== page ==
There has been a church on the site of Bath Abbey for over a thousand years but the present Abbey Church is relatively new by British ecclesiastical standards. Building started in 1499 but it was not until the early 1600’s that it was completed. This was due to Henry VIII’s dissolution of the monasteries in 1539 and the Abbey remained as ruins until 1616 when the church was repaired; the last of the great medieval churches to be built.
Tradition states that the Abbey Church was built after the then Bishop of Bath dreamt of angels descending – and ascending – to heaven. It is this vision that is first seen as you enter the building carved into the stonework either side of the West Front. The great flying buttresses were added in the mid 1830’s to strengthen the building after cracks appeared in the tower; at the same time the pinnacles were also installed.
In late Victorian times many of Britain’s churches had their interiors radically altered and Bath Abbey was no exception. Much was removed – the organ and screen were taken away which has created the breath-taking view down the full length of the church to the Great East Window, also fitted at this time. Many other windows were fitted with stained glass and that of the west window was replaced.
Perhaps the most striking of all of the church’s features is the stone fan vaulting: that of the nave was also created then to match the earlier ones of the chancel. It soars to great heights with such delicacy and feeling of light that it is difficult to remember it is of stone – or imagine the many hours of craftsmanship that the stonemason’s must have carried out.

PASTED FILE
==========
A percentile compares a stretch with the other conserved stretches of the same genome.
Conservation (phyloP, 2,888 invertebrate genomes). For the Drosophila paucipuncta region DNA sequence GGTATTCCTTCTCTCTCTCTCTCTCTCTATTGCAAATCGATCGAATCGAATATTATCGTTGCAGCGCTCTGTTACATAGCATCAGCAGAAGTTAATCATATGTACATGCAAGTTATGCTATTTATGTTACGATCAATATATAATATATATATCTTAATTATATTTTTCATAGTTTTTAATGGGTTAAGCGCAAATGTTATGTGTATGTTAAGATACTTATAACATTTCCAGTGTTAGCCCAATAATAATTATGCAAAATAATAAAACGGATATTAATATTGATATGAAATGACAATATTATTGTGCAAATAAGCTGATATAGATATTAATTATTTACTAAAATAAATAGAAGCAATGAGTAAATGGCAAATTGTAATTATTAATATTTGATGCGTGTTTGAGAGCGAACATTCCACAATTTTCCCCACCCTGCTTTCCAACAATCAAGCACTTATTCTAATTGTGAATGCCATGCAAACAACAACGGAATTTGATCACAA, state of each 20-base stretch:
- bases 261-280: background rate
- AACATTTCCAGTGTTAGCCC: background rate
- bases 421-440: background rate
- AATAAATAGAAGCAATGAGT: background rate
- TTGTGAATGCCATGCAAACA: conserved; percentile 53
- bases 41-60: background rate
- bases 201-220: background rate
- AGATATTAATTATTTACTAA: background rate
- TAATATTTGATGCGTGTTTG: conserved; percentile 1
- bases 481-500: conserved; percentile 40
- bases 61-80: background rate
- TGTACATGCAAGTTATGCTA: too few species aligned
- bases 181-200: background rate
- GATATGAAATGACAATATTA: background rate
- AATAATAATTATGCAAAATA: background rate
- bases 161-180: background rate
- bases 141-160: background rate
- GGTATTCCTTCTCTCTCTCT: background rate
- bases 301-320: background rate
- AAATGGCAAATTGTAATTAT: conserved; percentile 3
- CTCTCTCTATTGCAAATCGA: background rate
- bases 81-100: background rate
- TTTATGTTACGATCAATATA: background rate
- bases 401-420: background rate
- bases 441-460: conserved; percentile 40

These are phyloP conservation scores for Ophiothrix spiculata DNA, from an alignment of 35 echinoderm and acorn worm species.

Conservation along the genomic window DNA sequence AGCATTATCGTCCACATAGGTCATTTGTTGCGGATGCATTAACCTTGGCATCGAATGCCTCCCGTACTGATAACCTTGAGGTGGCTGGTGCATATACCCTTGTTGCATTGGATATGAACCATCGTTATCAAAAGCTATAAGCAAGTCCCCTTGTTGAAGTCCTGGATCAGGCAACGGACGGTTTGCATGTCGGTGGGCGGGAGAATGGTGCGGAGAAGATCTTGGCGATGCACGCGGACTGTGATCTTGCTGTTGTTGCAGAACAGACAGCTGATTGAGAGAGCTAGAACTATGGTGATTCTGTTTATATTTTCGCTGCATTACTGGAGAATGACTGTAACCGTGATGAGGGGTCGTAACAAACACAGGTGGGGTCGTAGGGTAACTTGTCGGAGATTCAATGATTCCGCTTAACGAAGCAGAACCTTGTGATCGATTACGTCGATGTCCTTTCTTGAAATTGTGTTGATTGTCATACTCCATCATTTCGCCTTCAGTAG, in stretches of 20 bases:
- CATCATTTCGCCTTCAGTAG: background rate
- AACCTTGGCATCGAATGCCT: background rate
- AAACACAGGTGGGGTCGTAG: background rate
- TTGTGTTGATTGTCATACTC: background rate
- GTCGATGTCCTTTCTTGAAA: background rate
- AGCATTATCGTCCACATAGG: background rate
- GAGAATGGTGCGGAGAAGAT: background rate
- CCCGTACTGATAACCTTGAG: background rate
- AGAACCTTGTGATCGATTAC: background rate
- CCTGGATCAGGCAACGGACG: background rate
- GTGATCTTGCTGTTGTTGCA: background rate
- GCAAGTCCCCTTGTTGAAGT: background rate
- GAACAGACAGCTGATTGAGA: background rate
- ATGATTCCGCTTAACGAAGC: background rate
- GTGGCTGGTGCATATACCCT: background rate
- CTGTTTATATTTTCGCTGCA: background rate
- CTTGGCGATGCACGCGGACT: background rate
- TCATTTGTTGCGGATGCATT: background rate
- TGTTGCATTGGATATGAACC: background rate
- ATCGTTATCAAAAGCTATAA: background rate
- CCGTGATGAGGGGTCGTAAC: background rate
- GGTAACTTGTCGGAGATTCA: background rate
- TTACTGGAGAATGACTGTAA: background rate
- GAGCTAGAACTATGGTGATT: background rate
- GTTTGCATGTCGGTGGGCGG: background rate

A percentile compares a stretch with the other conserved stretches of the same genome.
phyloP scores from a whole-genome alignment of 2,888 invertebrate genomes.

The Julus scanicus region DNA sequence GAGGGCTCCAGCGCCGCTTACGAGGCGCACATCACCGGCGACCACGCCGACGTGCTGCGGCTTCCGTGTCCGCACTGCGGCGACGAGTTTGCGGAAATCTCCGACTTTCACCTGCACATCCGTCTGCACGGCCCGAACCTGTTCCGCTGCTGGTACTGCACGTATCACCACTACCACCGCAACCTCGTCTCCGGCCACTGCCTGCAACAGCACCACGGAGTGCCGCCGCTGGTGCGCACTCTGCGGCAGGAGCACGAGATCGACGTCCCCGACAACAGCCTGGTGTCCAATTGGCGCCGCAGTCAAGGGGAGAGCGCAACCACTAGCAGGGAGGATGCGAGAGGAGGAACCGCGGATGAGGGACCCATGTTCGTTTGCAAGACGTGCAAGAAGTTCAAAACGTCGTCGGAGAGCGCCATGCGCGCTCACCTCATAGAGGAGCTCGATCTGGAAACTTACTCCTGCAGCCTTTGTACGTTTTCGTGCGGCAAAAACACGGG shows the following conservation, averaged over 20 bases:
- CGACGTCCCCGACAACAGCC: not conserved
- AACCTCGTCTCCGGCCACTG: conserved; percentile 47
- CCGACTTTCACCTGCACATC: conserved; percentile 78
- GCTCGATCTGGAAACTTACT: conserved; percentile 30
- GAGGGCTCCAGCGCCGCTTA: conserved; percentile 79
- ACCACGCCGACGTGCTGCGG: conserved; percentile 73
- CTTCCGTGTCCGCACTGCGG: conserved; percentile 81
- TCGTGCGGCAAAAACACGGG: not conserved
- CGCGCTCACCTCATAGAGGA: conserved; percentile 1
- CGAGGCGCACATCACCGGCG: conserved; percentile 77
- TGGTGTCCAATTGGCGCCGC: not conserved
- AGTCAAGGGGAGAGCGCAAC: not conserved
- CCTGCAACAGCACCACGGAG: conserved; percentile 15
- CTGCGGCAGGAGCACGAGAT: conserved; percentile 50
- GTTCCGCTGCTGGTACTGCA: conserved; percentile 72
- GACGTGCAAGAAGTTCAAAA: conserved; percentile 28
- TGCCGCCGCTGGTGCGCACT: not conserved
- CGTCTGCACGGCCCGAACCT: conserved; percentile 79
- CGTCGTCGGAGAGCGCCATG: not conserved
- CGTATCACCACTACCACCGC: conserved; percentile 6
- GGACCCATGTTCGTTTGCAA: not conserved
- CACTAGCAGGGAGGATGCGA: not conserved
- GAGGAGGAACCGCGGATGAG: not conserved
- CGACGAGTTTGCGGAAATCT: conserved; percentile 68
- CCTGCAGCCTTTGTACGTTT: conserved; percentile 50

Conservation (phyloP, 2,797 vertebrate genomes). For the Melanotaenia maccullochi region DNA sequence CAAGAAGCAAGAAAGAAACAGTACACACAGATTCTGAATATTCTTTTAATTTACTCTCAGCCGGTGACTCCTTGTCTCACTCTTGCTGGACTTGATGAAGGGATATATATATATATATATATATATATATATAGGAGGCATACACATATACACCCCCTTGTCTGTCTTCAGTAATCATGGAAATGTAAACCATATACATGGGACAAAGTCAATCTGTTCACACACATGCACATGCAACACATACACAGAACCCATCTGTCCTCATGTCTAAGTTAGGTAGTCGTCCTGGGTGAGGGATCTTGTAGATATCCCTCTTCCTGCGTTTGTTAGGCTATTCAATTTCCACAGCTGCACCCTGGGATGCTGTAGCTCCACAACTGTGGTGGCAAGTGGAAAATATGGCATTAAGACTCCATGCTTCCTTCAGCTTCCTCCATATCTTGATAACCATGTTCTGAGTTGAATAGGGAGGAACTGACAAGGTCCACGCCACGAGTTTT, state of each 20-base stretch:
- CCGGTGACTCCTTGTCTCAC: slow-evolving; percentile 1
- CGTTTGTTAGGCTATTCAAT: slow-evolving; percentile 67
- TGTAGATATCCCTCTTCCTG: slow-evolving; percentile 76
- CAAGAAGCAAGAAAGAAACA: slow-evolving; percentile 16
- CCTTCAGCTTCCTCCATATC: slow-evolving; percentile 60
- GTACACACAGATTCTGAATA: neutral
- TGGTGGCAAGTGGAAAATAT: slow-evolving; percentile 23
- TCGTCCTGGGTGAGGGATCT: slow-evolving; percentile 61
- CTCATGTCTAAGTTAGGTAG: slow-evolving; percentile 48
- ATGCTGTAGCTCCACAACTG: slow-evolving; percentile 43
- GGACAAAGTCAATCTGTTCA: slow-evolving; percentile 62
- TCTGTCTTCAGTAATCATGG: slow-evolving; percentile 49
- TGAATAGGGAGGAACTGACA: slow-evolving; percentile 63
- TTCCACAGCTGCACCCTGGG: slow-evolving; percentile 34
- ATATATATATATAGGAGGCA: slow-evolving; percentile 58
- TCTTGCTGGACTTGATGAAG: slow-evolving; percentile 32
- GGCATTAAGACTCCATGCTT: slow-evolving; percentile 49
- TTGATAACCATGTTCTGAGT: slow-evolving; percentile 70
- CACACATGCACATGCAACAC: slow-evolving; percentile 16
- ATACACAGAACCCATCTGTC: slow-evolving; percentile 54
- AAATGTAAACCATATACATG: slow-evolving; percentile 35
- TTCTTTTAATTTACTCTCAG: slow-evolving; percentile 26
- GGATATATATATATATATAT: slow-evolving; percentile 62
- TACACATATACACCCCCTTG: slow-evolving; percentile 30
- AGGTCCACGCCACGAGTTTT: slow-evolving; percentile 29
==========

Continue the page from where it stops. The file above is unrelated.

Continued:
Carving of an earlier date, 1649, is the tomb of Sir William Waller’s wife, Jane. Sir William fought against the Royalists in the English Civil War and intended to be buried with her. He was however buried in London.
Much of the information for this post has been gleaned from the Abbey Church’s excellent website and pamphlets. It is a magnificent building and well worth allowing plenty of time to visit for there is much to see. It is, of course, in the city centre and adjacent to the ancient Roman Baths and Georgian Pump Rooms; these featured in an earlier post which can be seen by clicking here.
“Culbone, Oare and Stoke Pero, three churches where no priest will go”, goes the local Exmoor rhyme. Three parishes so remote that, before the days of motor transport, it took for ever to reach them, over some of the roughest and open terrain England has to offer. And of all the remote parishes, Stoke Pero has to win hands down, for even by car it is a difficult place to find. The narrow lanes cross wide expanses of moorland, close to Dunkery Beacon, the highest place on Exmoor. When you arrive at Stoke Pero, there is no cosy village green scene to greet you, for the church serves a widely scattered community. The wind cuts across the open land with an icy blast and even the church seems to be hunkered down against it, squatting in a dip in the land. As you enter the porch an old sign reminds you why.
Once inside the church, the simplicity of its decoration is the first thing that strikes you. Whitewashed walls with little in the way of decoration are the backdrop for ancient, worn pews and the most beautiful barrel vaulted roof. The red of the altar cloth at the far end almost seems an intrusion of colour, a scarlet splash of paint on a plain canvas.
The doorway to the belltower is tiny – so narrow that only the slimmest can enter. Despite its size it has a degree of solidity about it. The main door to the church is the opposite – a massive piece of oak with letters and symbols scratched into its surface. To date, the meaning of these remain unknown. Any ideas, anyone?
Leaving the church, the sun is shining again and the wind has eased. Many of the Exmoor tombstones from the 19th century have verses on them. Was this the fashion of the time or a peculiarity of Exmoor custom? This particular one seemed to me to be slightly malicious – saying “I might be dead but you’ll be next” – not a great comfort to the bereaved!